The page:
When I was about twelve years old, I used to hang out at a bowling alley with about ten of the kids from my neighborhood. We played pinball and Space Invaders, which was the only stand alone video game in existence at that time (other than pong). We fed our quarters into those machines every afternoon and my friends would always make fun of me because I said “please” and “thank you” to the lady behind the counter when she made change for us.
That went on for two to three months, during which time my friends grew increasingly rowdy and rude. After two or three days of warning, the lady behind the counter shouted, “That’s it! You are all banned from here!” She then pointed at me and said, “Except you, because you are nice.”
At the time, I wanted to crawl underneath a rock and distance myself from the comment, as it served only to give my friends more reasons to poke fun at me, but in retrospect, it also taught me the value of being nice to people. I could be as loud as my friends, but I was never rude. The lady at the bowling alley was willing to forgive my rowdiness because I was always nice to her. That is a lesson that we should all carry into every store and every transaction that we enter.
I am polite and pleasant by nature – the product of a very loving upbringing. It was only when I was almost into adulthood that I began to realize that a lot of people are quite the opposite. I worked a retail job when I was in high school and I was shocked by the rudeness of many of the people I encountered – both co-workers and customers. They were clearly unhappy people and they shared their misery willingly. I also noticed that because of my naturally cheerful disposition, I received much better tips than my co-workers and the store’s customers often sought me out for assistance.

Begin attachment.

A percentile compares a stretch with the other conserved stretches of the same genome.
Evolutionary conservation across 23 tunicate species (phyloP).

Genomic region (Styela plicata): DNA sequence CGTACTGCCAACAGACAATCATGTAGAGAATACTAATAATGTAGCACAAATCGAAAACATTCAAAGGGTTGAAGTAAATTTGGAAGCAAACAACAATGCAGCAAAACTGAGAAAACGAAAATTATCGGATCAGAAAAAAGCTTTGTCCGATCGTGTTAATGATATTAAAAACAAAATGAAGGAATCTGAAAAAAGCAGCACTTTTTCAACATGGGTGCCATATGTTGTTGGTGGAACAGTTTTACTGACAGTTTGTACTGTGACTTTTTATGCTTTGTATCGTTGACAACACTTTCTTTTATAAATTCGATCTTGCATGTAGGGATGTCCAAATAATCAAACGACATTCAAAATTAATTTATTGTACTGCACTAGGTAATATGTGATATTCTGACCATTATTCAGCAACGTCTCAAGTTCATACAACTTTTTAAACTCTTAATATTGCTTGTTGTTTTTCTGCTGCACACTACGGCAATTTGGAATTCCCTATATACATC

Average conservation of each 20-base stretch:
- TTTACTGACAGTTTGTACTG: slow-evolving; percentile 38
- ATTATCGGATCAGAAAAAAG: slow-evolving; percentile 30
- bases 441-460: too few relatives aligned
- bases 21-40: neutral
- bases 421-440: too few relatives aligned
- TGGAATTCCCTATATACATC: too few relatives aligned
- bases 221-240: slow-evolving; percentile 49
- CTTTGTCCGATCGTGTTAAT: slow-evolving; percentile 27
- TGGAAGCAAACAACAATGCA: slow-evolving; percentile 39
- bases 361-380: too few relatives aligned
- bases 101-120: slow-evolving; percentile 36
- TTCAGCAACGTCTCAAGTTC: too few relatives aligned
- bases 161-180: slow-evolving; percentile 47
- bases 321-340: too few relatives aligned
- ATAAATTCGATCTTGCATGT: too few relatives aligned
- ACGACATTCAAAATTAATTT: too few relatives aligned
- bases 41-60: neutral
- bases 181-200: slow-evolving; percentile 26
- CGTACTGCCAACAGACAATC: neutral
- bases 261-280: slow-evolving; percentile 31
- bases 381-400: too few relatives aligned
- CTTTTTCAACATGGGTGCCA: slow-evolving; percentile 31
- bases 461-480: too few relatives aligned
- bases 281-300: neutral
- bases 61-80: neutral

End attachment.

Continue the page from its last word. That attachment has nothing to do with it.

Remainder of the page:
As an adult, I have tried to treat everyone I have encountered with the same friendly respect that I wish I had received as a retail worker. It has been a very satisfying experience because I enjoy bringing a smile to the faces of the people with whom I interact, but it has also resulted in many savings that make me wonder why even miserable people do not try to be more friendly.
For example, the other day, I went to have my car greased and oiled. I chatted pleasantly with the maintenance shop manager, waited patiently without complaints about delay, and was pleased to be rewarded with free service for the day. I would have been pleasant and cheerful even without the possibility of reward, but it was nice to walk out of the shop without a $49 charge!
On my way home from the maintenance shop, I stopped at the grocery store. There were unusually long lines at the registers, but a cashier spotted me and opened a new line. The woman in front of me, who I had directed to the newly opened cash register line, had several items that I also had, one of which was part of a coupon deal. The woman was not very polite and did not speak with the cashier at all. No “Hello” and no “Thank you.” Nothing. When it was my turn, I chatted with the cashier, as I always do, and she pointed out to me (but not to the other lady) that there was an in-store coupon for one of my products and she ran to get it for me.
The savings that day were both small (the coupon) and significant (the free grease and oil) but they were indicative of the types of savings that I have attributed to being nice. There have been countless times when I know that a pleasant demeanor has saved me money, headaches and/or time. Even when my instinct is to get angry, as when I am forced to make a return of a product for which I have paid a lot of money, I preserve an outward aspect of friendliness and understanding. As a result, I think a lot of sales people are shocked into being accommodating.
Of course, being happy is its own reward and the mental and physical health benefits are beyond material value. I hope none of us needs to financial incentives to be happy and friendly and polite. That said, if you are already, happy, pleasant and polite, it is nice to know that there are a few financial rewards that “come with the territory.”
Do you put on a “happy face” when you are dealing with sales people or service providers? Do you take the view that people are there to help you or that they are there to do things for you? When you encounter a difficult situation in a store or with a craftsman, are you inclined to yell until you get your way or to use a smile to melt away the difficulty?